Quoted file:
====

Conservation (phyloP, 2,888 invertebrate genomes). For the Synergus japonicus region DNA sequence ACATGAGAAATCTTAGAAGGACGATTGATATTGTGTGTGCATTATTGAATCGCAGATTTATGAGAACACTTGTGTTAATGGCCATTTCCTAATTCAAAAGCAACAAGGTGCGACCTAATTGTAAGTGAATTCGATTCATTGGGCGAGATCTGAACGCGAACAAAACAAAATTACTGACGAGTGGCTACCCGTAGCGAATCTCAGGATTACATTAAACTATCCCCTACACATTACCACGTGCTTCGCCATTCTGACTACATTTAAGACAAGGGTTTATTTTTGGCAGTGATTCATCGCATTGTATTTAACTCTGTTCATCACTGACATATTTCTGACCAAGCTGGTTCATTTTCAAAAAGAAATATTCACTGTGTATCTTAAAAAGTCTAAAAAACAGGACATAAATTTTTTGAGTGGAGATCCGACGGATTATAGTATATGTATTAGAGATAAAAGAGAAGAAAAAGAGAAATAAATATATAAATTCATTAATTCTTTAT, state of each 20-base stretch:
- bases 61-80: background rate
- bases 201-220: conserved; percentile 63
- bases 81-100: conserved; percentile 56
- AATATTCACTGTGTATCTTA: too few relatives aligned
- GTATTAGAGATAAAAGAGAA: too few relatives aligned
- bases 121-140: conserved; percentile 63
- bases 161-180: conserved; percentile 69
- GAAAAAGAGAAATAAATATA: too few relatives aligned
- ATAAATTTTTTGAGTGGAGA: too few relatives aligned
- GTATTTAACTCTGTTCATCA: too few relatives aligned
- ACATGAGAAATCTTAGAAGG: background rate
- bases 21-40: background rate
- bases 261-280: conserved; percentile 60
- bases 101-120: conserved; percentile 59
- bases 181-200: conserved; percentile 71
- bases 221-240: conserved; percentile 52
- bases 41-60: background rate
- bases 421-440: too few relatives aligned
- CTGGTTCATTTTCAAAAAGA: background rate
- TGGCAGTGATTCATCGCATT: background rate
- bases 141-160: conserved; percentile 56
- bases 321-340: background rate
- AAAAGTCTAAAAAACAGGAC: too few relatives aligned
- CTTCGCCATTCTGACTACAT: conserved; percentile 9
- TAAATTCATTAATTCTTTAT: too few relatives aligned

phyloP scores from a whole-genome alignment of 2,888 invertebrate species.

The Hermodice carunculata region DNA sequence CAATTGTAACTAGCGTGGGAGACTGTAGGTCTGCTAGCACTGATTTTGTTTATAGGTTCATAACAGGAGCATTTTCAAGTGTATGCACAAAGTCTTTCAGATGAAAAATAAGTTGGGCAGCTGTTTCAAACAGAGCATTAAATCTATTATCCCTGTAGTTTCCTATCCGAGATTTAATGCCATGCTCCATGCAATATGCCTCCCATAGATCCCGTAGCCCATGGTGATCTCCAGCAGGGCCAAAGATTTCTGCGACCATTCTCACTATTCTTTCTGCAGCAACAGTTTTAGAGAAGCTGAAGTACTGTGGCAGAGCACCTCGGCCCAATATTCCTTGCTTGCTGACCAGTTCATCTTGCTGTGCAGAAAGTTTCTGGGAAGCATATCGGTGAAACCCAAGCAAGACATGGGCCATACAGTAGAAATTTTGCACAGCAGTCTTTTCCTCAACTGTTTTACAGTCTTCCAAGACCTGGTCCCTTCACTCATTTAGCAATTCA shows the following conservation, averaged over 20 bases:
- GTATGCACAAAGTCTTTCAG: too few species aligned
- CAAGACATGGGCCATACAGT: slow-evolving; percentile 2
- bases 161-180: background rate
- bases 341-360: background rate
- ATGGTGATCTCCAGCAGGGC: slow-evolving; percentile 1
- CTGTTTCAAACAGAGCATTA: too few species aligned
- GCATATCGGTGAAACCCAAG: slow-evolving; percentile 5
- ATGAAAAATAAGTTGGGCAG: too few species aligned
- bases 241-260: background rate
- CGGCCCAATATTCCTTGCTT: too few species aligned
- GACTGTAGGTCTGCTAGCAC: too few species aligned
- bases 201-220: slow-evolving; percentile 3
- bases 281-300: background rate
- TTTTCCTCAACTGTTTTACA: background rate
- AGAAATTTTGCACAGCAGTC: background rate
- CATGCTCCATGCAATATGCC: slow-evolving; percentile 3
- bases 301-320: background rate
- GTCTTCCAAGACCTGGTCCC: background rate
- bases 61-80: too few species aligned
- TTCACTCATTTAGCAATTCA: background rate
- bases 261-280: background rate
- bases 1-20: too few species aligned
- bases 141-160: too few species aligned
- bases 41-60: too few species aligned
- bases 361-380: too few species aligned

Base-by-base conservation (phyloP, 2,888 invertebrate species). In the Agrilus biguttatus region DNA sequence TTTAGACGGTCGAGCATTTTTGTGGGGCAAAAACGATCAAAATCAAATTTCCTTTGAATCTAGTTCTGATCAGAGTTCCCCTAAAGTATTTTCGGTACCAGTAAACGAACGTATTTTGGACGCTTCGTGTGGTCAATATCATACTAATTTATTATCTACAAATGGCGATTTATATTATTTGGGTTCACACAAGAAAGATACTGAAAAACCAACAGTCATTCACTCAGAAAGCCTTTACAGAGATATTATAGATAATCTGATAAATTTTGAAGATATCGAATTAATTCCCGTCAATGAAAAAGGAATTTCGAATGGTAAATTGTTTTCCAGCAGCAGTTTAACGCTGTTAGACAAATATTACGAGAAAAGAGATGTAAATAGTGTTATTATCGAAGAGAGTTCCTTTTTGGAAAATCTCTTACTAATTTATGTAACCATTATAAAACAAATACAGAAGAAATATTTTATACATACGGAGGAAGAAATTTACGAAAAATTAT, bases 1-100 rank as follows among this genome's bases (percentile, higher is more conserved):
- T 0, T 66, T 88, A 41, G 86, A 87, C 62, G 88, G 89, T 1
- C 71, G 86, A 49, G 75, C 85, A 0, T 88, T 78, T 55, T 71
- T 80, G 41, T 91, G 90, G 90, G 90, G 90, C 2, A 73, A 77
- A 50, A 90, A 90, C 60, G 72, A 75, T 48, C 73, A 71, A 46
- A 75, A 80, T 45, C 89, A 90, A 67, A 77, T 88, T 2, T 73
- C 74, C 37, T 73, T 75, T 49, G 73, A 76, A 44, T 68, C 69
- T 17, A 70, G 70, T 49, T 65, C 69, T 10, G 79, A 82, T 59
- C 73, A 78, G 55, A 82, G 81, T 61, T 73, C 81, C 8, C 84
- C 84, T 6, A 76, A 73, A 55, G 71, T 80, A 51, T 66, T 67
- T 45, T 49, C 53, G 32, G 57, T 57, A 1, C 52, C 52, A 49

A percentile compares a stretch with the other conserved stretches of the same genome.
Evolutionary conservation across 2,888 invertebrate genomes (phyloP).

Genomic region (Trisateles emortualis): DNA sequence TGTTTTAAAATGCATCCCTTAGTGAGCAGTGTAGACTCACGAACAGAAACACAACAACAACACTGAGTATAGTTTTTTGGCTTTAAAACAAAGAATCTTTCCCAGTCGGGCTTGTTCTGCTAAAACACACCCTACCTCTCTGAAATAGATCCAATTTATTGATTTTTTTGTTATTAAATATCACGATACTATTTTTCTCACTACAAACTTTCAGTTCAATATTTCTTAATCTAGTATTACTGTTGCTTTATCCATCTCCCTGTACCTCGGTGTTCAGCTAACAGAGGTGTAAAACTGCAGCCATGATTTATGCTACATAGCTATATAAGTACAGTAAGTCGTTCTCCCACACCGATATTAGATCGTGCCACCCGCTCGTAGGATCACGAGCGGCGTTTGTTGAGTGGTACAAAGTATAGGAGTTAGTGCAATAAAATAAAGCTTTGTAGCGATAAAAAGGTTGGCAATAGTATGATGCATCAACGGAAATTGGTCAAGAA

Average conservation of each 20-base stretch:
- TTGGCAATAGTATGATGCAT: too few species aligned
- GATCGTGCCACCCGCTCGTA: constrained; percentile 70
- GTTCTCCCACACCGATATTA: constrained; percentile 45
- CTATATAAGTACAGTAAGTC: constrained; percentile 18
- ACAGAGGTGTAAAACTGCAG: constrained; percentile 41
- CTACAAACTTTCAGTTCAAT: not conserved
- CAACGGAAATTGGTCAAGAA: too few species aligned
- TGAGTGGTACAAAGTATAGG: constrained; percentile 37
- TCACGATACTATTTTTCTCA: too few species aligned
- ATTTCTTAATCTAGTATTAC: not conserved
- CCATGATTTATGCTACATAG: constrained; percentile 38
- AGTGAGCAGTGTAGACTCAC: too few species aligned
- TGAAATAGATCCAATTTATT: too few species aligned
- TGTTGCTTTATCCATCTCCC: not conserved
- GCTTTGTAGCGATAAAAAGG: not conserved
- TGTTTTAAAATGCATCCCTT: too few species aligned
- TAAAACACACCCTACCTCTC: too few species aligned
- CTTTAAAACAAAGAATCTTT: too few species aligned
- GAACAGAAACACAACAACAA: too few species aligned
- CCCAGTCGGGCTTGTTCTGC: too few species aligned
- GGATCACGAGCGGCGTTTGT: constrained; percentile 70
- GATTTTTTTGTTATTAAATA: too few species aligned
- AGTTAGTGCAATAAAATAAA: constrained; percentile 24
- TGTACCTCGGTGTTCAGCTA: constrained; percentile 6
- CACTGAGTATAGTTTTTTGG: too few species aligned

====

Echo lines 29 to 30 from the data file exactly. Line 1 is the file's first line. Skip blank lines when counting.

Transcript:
- GTATGCACAAAGTCTTTCAG: too few species aligned
- CAAGACATGGGCCATACAGT: slow-evolving; percentile 2